One of the television shows Melissa and I watch is “NCIS.” The story line in a recent episode involved a young man telling about his father, who had died in another episode. The young man said that, before he died, his father attempted to teach him to “be the solution.” That is, don’t be the […]

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“Be the solution” is similar to “Be the change you want to see in the world” (with the latter saying commonly misattributed to Mahatma Gandhi, who, according to multiple sources, never said anything of the sort). The idea behind both of these statements is that, for positive change to occur, one must be an active […]

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First impressions (do matter)

First impressions matter. They really do! Social psychologists who study impression formation and cognitive psychologists who study presentation order effects, such as the primacy effect, agree that information presented early has a greater impact than information presented later. Impression formation has been heavily researched in social psychology since the 1940s, when Solomon Asch conducted a […]

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In thinking about what to write for this post I immediately had a flashback to a time Melissa and I were scheduled to interview a young man who had recently graduated with a master’s degree in psychology and had a wealthy family background. I guess stereotypes were working in his favor, that is, until he […]

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Small Business Ownership: Always On

One of the things I do when writing a blog post is to categorize it so that one can search for similar topics on our website. The list of categories has grown over time but has always included #WorkLife. Work Life is usually followed by “balance” as in work/life balance, meaning how to manage one’s […]

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Owning a small business is not for the faint of heart. Owning a small business with one’s spouse is only for the heartiest of individuals. David and I are fortunate, in that our jobs within our company do not overlap. David has expertise in many areas, such as business management, finances, accounting, etc. that I […]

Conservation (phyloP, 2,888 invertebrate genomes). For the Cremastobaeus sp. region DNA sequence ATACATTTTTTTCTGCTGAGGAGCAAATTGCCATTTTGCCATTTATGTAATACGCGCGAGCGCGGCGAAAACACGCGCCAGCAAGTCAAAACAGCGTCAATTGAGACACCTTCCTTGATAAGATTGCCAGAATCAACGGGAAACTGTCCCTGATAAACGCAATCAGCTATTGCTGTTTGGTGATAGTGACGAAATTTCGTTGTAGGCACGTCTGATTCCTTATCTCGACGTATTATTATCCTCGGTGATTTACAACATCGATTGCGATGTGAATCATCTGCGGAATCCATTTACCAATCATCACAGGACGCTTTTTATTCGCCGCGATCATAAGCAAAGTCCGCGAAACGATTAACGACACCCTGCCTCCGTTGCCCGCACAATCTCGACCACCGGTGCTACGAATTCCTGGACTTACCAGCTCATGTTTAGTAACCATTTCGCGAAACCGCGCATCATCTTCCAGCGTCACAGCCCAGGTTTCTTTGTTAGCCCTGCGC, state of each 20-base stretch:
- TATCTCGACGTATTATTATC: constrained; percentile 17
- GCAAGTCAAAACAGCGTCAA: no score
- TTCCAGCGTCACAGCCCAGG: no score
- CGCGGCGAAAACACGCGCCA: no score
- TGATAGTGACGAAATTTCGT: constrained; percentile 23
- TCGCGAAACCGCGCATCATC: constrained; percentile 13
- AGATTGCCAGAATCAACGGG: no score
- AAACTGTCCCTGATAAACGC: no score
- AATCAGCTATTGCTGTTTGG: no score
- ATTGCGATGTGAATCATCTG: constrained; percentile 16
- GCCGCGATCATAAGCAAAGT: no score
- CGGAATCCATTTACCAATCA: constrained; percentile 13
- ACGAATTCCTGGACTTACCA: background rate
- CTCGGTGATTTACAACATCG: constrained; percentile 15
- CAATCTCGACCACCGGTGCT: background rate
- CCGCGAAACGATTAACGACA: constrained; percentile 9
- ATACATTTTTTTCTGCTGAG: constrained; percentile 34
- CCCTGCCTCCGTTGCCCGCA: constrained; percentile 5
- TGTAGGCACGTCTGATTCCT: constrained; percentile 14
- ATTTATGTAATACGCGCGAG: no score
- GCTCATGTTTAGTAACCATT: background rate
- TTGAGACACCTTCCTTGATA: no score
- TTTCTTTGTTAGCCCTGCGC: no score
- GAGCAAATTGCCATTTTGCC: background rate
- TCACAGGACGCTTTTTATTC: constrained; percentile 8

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Talk to the mailman – he could be a Beatles fan

Magnus has been headquartered in the same office since 1996. Over the years, we have had a variety of letter carriers, including some who were very nice and others, who were not so nice. I rarely see the letter carrier, due to the location of my office out of sight of our office’s entrance. Once […]

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It is easy in life to overlook others as we go about our daily business. But, one never knows where they will meet a friend or make a useful connection. Perhaps with the mailman, or the landscapers, or any other similar service provider, it is easy to ignore them as we go about being busy. […]

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Tourniquets are Back

A Point of View

David H. Fauss, M.S.M.

On May 16, 2019

Category: Getting the Job Done, Getting Through Life and Work, Life Outside of Work, Magnus, Magnus Insights, Magnus Research, Travel

I spent a recent Saturday morning taking a first aid class offered by an area hospital, in conjunction with the national campaign organized by several organizations, such as Stopthebleedingcoalition.org (search #stopthebleed to find a link). I attended the program to learn things I hope I never need to know or use. I’ve always been a […]

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Another View

Melissa Pigott, Ph.D.

On May 16, 2019

Category: Getting the Job Done, Getting Through Life and Work, Life Outside of Work, Magnus, Magnus Insights, Magnus Research, Travel

The only thing I know about tourniquets is the song, “Tourniquet,” by Breaking Benjamin. I don’t share David’s zeal for being prepared, particularly when learning about being prepared occurs early on Saturday morning, at a hospital. David is more prepared for every situation than anyone else I know. Regardless of the situation, he is ready […]